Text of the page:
Monday, October 31, 2011

Tomorrow is the Start of Picture Book Month!

November is my favorite month of the year for many reasons.
1.  I love fall!
2.  Thanksgiving is my favorite holiday of the year.
3.  My birthday

I am so excited about the new challenge upon which I am going to embark. In my October 24th post I told you all about the contest where you come up with a new picture book idea for each of the 30 days of November.

I, however, am a VERY impatient person, and my creativity got the best of me.  I started early.  I already have 10 new ideas!  Hopefully, by the end of November I will have at least 40 new picture book ideas.  Now that doesn't mean all of them will become best sellers (although that would be REALLY nice), it simply means that I now have ideas to work on.  This will get me back to my laptop and writing.  While I truly love most of the manuscripts that I have already written,  I am definitely ready for some new stories.

I will be posting on my blog everyday how my journey through this contest is going.  I will be keeping my ideas to myself, but I will keep you posted on my progress.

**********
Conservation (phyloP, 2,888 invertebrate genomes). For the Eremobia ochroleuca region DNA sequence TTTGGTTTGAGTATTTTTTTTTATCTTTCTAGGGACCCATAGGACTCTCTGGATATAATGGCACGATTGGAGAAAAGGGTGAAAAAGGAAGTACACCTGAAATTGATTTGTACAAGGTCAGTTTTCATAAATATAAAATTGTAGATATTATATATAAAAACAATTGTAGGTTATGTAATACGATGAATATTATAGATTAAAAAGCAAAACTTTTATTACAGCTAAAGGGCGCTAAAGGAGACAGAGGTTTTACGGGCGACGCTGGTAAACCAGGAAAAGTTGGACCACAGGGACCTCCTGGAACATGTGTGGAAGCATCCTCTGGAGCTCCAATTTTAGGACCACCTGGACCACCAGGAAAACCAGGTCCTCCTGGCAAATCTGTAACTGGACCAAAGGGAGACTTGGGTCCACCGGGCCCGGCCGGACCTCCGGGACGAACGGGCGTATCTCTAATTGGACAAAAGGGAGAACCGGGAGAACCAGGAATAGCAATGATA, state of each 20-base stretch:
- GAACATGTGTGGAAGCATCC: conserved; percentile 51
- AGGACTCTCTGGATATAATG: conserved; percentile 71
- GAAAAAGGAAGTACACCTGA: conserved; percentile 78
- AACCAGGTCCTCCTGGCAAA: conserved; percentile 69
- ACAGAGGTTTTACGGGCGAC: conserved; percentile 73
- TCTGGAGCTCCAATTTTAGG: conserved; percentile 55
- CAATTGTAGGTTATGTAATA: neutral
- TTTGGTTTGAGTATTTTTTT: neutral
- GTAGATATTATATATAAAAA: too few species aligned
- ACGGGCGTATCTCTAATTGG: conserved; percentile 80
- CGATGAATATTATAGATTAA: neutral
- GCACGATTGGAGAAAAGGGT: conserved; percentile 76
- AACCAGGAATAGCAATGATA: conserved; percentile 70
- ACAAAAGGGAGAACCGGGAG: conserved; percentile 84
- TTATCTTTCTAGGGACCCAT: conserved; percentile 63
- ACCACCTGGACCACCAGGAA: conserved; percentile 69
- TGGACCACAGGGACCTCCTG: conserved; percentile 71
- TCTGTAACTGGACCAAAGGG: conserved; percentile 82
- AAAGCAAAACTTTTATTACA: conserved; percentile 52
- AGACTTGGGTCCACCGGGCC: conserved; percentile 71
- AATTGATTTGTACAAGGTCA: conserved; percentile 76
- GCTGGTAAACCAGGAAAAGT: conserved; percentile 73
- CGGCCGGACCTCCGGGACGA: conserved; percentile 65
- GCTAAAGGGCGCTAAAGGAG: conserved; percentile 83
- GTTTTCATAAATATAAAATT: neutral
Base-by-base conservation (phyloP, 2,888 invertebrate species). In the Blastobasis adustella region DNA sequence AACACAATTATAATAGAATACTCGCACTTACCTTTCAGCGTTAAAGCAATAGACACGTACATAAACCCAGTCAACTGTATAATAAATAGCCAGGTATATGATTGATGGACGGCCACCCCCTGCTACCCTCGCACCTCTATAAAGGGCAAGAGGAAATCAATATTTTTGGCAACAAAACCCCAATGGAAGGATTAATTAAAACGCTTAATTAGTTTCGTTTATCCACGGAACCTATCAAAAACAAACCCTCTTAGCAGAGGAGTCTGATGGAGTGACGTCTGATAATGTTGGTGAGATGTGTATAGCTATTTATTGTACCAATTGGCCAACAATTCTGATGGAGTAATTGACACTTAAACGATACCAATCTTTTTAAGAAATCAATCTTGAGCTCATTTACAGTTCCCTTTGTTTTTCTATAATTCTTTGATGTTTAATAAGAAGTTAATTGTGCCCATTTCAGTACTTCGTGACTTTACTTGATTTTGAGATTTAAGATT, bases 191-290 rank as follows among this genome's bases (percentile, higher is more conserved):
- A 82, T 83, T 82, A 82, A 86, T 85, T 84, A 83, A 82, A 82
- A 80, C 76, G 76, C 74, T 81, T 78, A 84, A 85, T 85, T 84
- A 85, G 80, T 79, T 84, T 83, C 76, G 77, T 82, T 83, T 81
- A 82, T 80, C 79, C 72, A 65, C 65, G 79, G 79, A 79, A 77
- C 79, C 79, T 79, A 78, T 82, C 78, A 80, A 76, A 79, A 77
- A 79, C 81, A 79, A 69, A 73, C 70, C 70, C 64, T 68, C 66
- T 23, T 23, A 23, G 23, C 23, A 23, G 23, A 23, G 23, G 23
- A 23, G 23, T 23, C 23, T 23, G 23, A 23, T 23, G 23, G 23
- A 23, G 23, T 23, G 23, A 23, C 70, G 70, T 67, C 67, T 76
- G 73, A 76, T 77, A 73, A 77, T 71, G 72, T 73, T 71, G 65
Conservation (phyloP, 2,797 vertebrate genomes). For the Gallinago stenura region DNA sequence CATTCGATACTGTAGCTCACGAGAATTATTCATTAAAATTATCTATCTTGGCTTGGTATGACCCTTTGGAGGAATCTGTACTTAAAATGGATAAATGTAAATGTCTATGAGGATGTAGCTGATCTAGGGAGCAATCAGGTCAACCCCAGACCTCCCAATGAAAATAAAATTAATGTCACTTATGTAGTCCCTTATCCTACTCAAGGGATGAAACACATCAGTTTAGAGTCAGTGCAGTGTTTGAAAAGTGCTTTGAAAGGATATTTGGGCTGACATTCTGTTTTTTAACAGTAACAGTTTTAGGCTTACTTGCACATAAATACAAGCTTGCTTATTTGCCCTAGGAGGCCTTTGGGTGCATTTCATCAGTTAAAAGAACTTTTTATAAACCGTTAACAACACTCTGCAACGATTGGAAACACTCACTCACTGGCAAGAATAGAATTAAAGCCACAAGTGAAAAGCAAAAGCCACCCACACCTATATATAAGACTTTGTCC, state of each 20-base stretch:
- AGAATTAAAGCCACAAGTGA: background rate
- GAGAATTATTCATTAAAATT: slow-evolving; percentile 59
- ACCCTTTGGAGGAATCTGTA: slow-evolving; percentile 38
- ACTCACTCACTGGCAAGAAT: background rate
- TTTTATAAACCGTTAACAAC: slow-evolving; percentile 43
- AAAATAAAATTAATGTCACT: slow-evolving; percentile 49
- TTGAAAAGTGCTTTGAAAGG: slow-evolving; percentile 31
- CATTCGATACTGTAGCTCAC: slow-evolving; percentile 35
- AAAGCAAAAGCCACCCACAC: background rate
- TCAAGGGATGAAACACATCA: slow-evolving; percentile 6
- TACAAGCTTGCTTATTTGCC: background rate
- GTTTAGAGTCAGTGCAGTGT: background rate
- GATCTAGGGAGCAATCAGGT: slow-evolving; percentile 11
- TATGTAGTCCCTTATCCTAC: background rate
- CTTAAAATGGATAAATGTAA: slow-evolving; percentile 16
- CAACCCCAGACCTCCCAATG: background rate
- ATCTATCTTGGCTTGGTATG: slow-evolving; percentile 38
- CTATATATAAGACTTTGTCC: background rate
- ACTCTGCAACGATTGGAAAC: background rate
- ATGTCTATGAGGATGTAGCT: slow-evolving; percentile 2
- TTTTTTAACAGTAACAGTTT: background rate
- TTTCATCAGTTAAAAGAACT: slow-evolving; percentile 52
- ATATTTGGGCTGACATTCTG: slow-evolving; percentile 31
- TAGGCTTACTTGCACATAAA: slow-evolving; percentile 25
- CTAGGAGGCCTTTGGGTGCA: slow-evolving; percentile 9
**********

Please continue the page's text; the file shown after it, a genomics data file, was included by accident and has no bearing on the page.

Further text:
Wish me luck!

Wednesday, October 26, 2011

Interview With Dian Curtis Regan

For my first interview, I have had the distinct honor and pleasure of interviewing author, Dian Curtis Regan.  
Dian is a long-time member of the Society of Children's Book Writers and Illustrators, and is a former "Member of the Year."
She has been inducted into the Oklahoma Professional Writers' Hall of Fame and has received a "Distinguished Medal of Service in Children's Literature" from the Oklahoma Center for Poets and Writers.
In 2001, the library at Escuela de las Americas in La Lecheria, Venezuela, was dedicated to her and became the "Dian Curtis Regan Library." Her manuscripts are being archived in the Education Library at the University of Colorado in Boulder.